The two elements of the U.K. economy that the Bank of England currently finds most worrying are the overheating housing market and the paucity of wage growth. Earnings reports this week from two of the nation's biggest homebuilders make for cheery reading on both counts.
Persimmon Plc, the U.K.'s largest homebuilder by market value, said today it completed 6,408 new homes in the first half of the year, a 28 percent increase from the year-earlier period. Bovis Homes Group, which mostly builds what it calls "traditional" family homes in the south of England outside London, said it sold 1,487 new homes in the first six months, a gain of 54 percent.
"The government has told us that we need 230,000 new homes per annum, and far be it for us to disagree with that," Bovis Chief Executive Officer David Ritchie said on a conference call. He expects to build about 3,650 homes this year, and reckons that "5,000 to 6,000 homes per annum is a very sensible target for the business."
With a dearth of supply contributing to a 27 percent increase in U.K. house prices outside London in the past year, evidence of an acceleration in the availability of new houses is welcome. Britain's economy is teetering between the feel-good factor when consumers see the value of their most expensive asset increase, and the choking effect of young families unable to afford to put down roots in their chosen communities. Shares of the two homebuilders, outpaced by the broader U.K. stock market in the past six months, are starting to catch up:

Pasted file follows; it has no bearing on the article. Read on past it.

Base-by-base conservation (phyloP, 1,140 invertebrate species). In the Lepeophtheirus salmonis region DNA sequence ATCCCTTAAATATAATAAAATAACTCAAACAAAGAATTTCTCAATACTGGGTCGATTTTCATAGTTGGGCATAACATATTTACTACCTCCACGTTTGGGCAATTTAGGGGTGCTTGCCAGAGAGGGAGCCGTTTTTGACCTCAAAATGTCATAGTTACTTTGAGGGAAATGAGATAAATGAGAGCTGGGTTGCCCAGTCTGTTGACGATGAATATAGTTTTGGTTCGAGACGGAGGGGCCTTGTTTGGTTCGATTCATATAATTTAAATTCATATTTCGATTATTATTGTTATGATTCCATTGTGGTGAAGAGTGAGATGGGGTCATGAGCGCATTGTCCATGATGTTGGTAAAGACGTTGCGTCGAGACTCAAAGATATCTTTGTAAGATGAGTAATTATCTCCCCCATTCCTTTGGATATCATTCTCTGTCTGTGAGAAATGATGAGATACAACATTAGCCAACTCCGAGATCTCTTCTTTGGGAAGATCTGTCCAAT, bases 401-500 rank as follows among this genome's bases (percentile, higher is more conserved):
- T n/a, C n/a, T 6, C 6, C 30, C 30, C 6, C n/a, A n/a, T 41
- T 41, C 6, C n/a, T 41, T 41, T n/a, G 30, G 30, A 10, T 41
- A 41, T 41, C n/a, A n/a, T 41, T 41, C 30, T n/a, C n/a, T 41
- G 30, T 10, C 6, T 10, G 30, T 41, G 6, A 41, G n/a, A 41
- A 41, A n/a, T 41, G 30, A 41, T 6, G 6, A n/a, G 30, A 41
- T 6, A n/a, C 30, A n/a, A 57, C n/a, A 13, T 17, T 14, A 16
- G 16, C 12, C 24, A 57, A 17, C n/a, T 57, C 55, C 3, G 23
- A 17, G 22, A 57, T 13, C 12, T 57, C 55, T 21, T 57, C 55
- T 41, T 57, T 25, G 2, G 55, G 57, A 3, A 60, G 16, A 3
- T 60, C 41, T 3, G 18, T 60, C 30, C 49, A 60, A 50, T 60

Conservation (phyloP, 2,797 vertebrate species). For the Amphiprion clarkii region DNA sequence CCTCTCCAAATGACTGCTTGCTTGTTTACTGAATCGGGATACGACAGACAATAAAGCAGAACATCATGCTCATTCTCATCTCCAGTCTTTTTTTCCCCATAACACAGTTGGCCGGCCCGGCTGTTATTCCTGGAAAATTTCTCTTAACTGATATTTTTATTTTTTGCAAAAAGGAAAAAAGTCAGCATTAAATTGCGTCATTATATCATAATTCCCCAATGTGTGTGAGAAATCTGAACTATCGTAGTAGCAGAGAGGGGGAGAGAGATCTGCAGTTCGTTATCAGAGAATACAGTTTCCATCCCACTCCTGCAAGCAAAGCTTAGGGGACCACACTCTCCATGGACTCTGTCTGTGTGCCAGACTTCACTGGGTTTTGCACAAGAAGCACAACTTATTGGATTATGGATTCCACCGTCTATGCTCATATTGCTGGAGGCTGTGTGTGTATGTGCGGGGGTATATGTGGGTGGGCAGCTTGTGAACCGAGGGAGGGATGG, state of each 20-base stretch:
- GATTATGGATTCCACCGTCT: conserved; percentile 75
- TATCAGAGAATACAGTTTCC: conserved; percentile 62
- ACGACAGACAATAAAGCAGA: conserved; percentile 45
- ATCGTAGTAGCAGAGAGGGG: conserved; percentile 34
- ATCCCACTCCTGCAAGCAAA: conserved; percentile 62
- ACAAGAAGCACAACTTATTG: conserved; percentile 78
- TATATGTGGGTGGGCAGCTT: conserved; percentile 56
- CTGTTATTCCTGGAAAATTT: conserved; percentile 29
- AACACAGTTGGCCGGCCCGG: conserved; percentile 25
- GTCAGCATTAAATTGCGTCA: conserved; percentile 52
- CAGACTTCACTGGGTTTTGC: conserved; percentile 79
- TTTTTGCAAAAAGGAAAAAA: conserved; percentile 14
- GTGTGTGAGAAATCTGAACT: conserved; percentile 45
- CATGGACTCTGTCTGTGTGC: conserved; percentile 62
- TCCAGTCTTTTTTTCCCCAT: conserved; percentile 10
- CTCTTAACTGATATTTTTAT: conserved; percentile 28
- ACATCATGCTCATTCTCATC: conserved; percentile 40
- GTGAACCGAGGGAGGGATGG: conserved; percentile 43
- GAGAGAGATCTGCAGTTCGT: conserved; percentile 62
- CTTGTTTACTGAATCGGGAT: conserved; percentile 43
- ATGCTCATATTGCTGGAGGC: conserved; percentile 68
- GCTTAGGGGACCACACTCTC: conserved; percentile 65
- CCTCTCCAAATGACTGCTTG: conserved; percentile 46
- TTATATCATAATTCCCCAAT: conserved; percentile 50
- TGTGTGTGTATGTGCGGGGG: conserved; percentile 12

There's also optimistic evidence for those of us worried that the economic recovery is failing to deliver the higher wages needed to underpin consumer spending. Although Persimmon limited itself to saying that finding skilled workers for its building sites is "challenging," Bovis's Ritchie went into some detail, according to a transcript of the conference call:
In terms of sub-contract labor, there's pressure on groundworkers, bricklayers, and scaffolders. It felt like there was a real aggression in the first quarter of this year. I mean a lot of bricklayers, carpenters, plumbers really starting to talk about quite significant increases. They've bitten back. We bit them in 2008 by cooling down the rates and they bit back and we clearly have to accept some of that.
There's no direct correlation between national average weekly earnings, which dropped by 0.2 percent in the second quarter from a year earlier, and a carpenter able to demand a higher hourly rate because the pace of construction is accelerating. Still, with figures today showing annual inflation slowed to 1.6 percent last month from 1.9 percent in June, there's a glimmer of hope that real earnings may start to improve.
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